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A service that hides Local/Remote EJB

 
SU Lingam
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I'm looking for developing a prototype that would do the following.This service by default would go and fetch the local EJB if it exists by default else it woould go for a Remote access of the bean.The client is unaware whether he calling a Local or a Remote EJB.This prototype is like a decorator.

Is this do-able/worth a shot.

What do you think?

Thanks
 
Jesus Angeles
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At some level of the system you are architecting, that layer wouldnt know if the ejb that is eventually servicing it is being accessed locally or remotely.

However, usually, in the industry, a layer close to the ejb, knows exactly if the ejb has local and/or remote interfaces, for overall efficiency reasons.
 
Valentin Tanase
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Hi SU,


The client is unaware whether he calling a Local or a Remote EJB.This prototype is like a decorator.

Is this do-able/worth a shot.

First you might take a look at the Service Locator design pattern:

http://java.sun.com/blueprints/corej2eepatterns/Patterns/ServiceLocator.html

There are slightly differences between the way the ServiceLocator returns local vs remote home references, as well as the way the initial context is created. In your design you can use either one ServiceLocator that can cache both local and remote interfaces, or you can use two distinct service locator instances. However the choice, in order to fully abstract the clients from your ejbs you need to provide one more layer of indirection: the business delegates.

http://java.sun.com/blueprints/corej2eepatterns/Patterns/BusinessDelegate.html

This new layer will locate the service, invoke business methods, catch specific exceptions, etc. The business delegates will fully decouple your clients from the business services.
Regards.
 
Ajith Kallambella
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Su,

I hope that you are aware of the effect of local/remote ejb invocations on the arguments passed to method calls. If your locator is assumed to return either a local or a remote ejb reference, you should also make sure that the internal states of the objects passed are consistent and predictable across the two scenarios.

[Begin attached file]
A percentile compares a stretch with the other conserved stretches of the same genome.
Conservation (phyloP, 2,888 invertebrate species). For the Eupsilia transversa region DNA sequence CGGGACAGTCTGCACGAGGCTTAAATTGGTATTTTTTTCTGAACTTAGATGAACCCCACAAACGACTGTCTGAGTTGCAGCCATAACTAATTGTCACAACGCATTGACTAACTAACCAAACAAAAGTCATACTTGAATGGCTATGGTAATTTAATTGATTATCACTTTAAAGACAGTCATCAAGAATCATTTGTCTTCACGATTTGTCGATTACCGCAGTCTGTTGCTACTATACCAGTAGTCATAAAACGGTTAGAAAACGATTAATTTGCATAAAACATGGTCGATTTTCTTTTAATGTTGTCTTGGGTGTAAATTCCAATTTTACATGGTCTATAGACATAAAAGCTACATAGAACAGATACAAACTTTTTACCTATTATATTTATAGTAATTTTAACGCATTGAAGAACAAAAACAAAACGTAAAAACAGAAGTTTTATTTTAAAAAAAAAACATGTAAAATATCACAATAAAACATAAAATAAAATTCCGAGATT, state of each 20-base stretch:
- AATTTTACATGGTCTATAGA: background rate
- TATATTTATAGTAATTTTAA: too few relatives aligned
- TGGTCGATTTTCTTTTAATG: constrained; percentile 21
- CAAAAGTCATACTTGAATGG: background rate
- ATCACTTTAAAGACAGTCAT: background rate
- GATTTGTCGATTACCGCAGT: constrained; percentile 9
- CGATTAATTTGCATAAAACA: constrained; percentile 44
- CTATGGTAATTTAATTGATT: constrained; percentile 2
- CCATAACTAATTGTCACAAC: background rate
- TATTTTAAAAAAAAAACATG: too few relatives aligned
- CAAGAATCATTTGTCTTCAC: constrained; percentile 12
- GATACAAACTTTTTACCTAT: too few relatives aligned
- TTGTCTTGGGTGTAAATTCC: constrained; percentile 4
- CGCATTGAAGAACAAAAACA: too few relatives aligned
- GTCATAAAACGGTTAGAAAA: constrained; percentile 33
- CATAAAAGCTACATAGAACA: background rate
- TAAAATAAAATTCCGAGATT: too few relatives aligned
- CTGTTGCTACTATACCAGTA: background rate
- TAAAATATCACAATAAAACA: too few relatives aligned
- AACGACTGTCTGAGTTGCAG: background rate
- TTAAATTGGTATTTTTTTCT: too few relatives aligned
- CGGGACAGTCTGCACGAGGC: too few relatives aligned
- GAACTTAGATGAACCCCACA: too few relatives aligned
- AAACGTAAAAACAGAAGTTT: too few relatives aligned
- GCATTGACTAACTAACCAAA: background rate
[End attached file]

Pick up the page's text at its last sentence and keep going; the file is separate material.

SU Lingam
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Thanks for sharing your thoughts...
 
Karthik Guru
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I think you should look at this..
Spring & EJB..
 
NikhilN Kumar
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The point still is, shouldn't the Service Locator encapsulate the invoker from the nature of the service? And how is the invoker to know which to use? Shouldn't the lookup be encapsulated, and a setting be made available, so that in a sticky situation with the service and the service requestor being local you can call the service while being unaware that a local lookup is being used, and when the application becomes distributed, equally unimpacted by that change as the Service Locator does what it says, i.e. finds the service.

From a responsibilities perspective, who should be aware if the interface is local or remote - the Business delegate or the Service Locator?

Looking for input as I am implementing this right now....
 
NikhilN Kumar
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Also, to add to my earlier request, I noticed that IBM and I am sure other companies are recommending that we dont use caching in Service locators, after J2EE 1.3 (or is this just a WebSphere feature)...

http://www-128.ibm.com/developerworks/websphere/techjournal/0410_woolf/0410_woolf.html
 
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